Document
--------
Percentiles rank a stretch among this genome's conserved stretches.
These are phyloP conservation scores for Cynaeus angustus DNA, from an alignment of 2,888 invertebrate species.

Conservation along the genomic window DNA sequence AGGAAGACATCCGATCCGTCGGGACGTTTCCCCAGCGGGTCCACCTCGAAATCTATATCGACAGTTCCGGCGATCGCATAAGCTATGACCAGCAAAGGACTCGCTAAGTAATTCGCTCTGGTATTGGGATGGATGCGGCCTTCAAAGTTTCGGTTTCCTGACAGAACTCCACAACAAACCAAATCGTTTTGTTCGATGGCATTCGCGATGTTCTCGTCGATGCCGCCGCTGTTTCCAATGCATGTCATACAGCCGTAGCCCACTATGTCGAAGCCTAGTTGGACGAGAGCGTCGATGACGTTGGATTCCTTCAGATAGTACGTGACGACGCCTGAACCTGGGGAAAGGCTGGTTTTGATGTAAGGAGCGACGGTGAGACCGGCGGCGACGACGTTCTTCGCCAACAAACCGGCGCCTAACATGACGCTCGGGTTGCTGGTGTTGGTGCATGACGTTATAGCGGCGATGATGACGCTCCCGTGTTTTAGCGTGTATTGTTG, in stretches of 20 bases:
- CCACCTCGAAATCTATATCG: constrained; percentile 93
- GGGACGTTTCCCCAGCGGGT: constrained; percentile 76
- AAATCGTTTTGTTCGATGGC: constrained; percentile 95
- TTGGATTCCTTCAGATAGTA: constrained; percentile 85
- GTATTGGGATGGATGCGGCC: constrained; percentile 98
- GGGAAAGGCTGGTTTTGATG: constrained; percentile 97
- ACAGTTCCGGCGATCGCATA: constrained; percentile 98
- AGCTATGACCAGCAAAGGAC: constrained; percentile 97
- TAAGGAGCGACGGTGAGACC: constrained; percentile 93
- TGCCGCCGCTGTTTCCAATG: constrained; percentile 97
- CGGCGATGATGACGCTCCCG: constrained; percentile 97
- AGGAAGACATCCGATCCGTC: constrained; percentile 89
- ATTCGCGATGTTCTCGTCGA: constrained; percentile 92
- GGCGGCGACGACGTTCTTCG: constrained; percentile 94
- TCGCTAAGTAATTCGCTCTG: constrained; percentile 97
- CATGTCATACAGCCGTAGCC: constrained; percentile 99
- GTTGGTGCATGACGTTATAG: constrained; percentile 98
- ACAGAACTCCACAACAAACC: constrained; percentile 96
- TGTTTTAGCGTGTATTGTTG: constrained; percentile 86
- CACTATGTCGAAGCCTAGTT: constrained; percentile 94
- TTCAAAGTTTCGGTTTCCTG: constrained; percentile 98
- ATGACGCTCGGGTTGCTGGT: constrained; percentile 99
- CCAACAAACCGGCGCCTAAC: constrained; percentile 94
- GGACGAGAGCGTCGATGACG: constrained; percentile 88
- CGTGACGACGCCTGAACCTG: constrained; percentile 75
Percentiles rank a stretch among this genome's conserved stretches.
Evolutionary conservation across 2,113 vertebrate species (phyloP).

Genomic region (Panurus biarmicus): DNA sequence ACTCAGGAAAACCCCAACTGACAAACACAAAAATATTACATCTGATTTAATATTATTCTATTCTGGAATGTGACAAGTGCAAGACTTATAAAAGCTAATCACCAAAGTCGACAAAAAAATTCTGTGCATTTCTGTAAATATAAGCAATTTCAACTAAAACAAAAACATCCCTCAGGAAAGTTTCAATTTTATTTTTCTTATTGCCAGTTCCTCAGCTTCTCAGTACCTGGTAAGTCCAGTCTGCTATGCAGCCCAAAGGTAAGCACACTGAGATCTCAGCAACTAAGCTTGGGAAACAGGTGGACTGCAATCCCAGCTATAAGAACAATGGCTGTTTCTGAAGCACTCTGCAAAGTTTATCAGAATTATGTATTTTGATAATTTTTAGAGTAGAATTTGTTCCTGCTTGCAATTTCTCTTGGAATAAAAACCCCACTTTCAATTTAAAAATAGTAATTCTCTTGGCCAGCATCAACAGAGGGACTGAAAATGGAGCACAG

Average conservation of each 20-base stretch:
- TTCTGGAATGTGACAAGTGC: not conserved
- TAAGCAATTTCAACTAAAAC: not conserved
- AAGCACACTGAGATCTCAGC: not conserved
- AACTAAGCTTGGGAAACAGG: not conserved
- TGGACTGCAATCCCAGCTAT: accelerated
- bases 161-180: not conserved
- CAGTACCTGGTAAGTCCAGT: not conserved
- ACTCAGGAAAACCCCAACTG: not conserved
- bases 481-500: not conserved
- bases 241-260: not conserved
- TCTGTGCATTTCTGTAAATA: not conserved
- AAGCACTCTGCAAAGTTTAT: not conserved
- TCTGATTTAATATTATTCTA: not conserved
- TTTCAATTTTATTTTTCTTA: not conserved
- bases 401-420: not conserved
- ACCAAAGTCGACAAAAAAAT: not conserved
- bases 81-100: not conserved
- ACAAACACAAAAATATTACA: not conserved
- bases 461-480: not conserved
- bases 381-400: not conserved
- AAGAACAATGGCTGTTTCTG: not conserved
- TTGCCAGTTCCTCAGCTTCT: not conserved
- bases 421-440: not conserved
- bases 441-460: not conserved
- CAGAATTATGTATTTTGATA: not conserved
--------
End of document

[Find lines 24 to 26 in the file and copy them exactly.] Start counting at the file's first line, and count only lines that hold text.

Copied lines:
- TTCAAAGTTTCGGTTTCCTG: constrained; percentile 98
- ATGACGCTCGGGTTGCTGGT: constrained; percentile 99
- CCAACAAACCGGCGCCTAAC: constrained; percentile 94